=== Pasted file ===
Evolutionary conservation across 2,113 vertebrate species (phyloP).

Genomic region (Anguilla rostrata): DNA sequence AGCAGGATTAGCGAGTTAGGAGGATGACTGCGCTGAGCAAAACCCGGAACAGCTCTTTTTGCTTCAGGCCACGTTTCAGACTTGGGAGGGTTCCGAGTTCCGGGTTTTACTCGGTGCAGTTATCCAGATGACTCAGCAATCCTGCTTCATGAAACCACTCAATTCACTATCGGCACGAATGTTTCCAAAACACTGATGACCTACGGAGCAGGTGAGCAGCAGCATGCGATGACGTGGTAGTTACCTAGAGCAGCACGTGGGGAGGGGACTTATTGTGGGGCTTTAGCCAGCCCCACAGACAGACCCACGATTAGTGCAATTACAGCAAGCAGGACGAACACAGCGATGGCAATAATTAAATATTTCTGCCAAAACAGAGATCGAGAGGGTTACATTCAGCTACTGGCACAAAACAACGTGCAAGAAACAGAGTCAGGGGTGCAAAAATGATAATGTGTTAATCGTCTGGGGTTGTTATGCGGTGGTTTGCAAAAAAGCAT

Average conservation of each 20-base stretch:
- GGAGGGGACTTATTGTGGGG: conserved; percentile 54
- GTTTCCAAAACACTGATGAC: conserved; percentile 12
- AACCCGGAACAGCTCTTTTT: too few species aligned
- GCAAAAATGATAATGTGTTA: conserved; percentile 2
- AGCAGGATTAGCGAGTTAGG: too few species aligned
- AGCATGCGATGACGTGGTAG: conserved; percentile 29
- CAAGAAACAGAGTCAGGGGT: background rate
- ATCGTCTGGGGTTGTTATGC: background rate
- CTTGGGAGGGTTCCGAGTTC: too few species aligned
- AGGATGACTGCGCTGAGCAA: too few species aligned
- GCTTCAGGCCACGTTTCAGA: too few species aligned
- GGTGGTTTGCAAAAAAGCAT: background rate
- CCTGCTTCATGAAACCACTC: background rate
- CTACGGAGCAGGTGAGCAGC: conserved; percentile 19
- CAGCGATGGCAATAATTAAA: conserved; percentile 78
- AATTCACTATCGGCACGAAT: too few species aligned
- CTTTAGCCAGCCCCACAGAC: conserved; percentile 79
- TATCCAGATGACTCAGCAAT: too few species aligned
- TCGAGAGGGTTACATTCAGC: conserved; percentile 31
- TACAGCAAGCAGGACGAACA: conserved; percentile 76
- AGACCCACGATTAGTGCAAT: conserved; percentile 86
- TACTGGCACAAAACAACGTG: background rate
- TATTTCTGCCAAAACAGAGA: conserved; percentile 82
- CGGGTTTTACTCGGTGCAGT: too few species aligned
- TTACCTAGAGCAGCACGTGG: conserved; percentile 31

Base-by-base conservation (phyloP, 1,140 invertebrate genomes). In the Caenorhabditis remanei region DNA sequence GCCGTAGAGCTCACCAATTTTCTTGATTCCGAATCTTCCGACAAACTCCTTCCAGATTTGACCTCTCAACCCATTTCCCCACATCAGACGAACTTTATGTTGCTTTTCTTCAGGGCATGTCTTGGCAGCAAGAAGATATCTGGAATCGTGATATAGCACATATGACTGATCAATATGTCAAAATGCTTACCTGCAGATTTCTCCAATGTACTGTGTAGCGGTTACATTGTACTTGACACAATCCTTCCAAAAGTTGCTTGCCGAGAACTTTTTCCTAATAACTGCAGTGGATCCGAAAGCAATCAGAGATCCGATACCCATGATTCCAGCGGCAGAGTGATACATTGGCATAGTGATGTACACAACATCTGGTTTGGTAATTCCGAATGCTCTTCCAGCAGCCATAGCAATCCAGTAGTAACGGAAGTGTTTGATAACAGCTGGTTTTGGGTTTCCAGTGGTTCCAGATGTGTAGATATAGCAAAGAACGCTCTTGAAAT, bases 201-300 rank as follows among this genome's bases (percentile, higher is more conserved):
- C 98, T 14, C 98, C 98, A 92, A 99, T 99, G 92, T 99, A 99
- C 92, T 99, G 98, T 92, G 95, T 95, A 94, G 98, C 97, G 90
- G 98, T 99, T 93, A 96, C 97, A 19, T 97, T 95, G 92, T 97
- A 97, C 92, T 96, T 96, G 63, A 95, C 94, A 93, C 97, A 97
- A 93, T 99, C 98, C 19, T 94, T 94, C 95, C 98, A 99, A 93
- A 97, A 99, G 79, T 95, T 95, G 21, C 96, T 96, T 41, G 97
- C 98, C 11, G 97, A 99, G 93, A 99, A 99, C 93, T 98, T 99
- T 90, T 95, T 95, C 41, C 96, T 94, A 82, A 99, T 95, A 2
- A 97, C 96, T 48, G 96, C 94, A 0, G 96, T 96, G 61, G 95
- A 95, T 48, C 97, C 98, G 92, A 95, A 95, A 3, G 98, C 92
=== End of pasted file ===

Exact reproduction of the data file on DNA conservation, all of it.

Evolutionary conservation across 2,113 vertebrate species (phyloP).

Genomic region (Anguilla rostrata): DNA sequence AGCAGGATTAGCGAGTTAGGAGGATGACTGCGCTGAGCAAAACCCGGAACAGCTCTTTTTGCTTCAGGCCACGTTTCAGACTTGGGAGGGTTCCGAGTTCCGGGTTTTACTCGGTGCAGTTATCCAGATGACTCAGCAATCCTGCTTCATGAAACCACTCAATTCACTATCGGCACGAATGTTTCCAAAACACTGATGACCTACGGAGCAGGTGAGCAGCAGCATGCGATGACGTGGTAGTTACCTAGAGCAGCACGTGGGGAGGGGACTTATTGTGGGGCTTTAGCCAGCCCCACAGACAGACCCACGATTAGTGCAATTACAGCAAGCAGGACGAACACAGCGATGGCAATAATTAAATATTTCTGCCAAAACAGAGATCGAGAGGGTTACATTCAGCTACTGGCACAAAACAACGTGCAAGAAACAGAGTCAGGGGTGCAAAAATGATAATGTGTTAATCGTCTGGGGTTGTTATGCGGTGGTTTGCAAAAAAGCAT

Average conservation of each 20-base stretch:
- GGAGGGGACTTATTGTGGGG: conserved; percentile 54
- GTTTCCAAAACACTGATGAC: conserved; percentile 12
- AACCCGGAACAGCTCTTTTT: too few species aligned
- GCAAAAATGATAATGTGTTA: conserved; percentile 2
- AGCAGGATTAGCGAGTTAGG: too few species aligned
- AGCATGCGATGACGTGGTAG: conserved; percentile 29
- CAAGAAACAGAGTCAGGGGT: background rate
- ATCGTCTGGGGTTGTTATGC: background rate
- CTTGGGAGGGTTCCGAGTTC: too few species aligned
- AGGATGACTGCGCTGAGCAA: too few species aligned
- GCTTCAGGCCACGTTTCAGA: too few species aligned
- GGTGGTTTGCAAAAAAGCAT: background rate
- CCTGCTTCATGAAACCACTC: background rate
- CTACGGAGCAGGTGAGCAGC: conserved; percentile 19
- CAGCGATGGCAATAATTAAA: conserved; percentile 78
- AATTCACTATCGGCACGAAT: too few species aligned
- CTTTAGCCAGCCCCACAGAC: conserved; percentile 79
- TATCCAGATGACTCAGCAAT: too few species aligned
- TCGAGAGGGTTACATTCAGC: conserved; percentile 31
- TACAGCAAGCAGGACGAACA: conserved; percentile 76
- AGACCCACGATTAGTGCAAT: conserved; percentile 86
- TACTGGCACAAAACAACGTG: background rate
- TATTTCTGCCAAAACAGAGA: conserved; percentile 82
- CGGGTTTTACTCGGTGCAGT: too few species aligned
- TTACCTAGAGCAGCACGTGG: conserved; percentile 31

Base-by-base conservation (phyloP, 1,140 invertebrate genomes). In the Caenorhabditis remanei region DNA sequence GCCGTAGAGCTCACCAATTTTCTTGATTCCGAATCTTCCGACAAACTCCTTCCAGATTTGACCTCTCAACCCATTTCCCCACATCAGACGAACTTTATGTTGCTTTTCTTCAGGGCATGTCTTGGCAGCAAGAAGATATCTGGAATCGTGATATAGCACATATGACTGATCAATATGTCAAAATGCTTACCTGCAGATTTCTCCAATGTACTGTGTAGCGGTTACATTGTACTTGACACAATCCTTCCAAAAGTTGCTTGCCGAGAACTTTTTCCTAATAACTGCAGTGGATCCGAAAGCAATCAGAGATCCGATACCCATGATTCCAGCGGCAGAGTGATACATTGGCATAGTGATGTACACAACATCTGGTTTGGTAATTCCGAATGCTCTTCCAGCAGCCATAGCAATCCAGTAGTAACGGAAGTGTTTGATAACAGCTGGTTTTGGGTTTCCAGTGGTTCCAGATGTGTAGATATAGCAAAGAACGCTCTTGAAAT, bases 201-300 rank as follows among this genome's bases (percentile, higher is more conserved):
- C 98, T 14, C 98, C 98, A 92, A 99, T 99, G 92, T 99, A 99
- C 92, T 99, G 98, T 92, G 95, T 95, A 94, G 98, C 97, G 90
- G 98, T 99, T 93, A 96, C 97, A 19, T 97, T 95, G 92, T 97
- A 97, C 92, T 96, T 96, G 63, A 95, C 94, A 93, C 97, A 97
- A 93, T 99, C 98, C 19, T 94, T 94, C 95, C 98, A 99, A 93
- A 97, A 99, G 79, T 95, T 95, G 21, C 96, T 96, T 41, G 97
- C 98, C 11, G 97, A 99, G 93, A 99, A 99, C 93, T 98, T 99
- T 90, T 95, T 95, C 41, C 96, T 94, A 82, A 99, T 95, A 2
- A 97, C 96, T 48, G 96, C 94, A 0, G 96, T 96, G 61, G 95
- A 95, T 48, C 97, C 98, G 92, A 95, A 95, A 3, G 98, C 92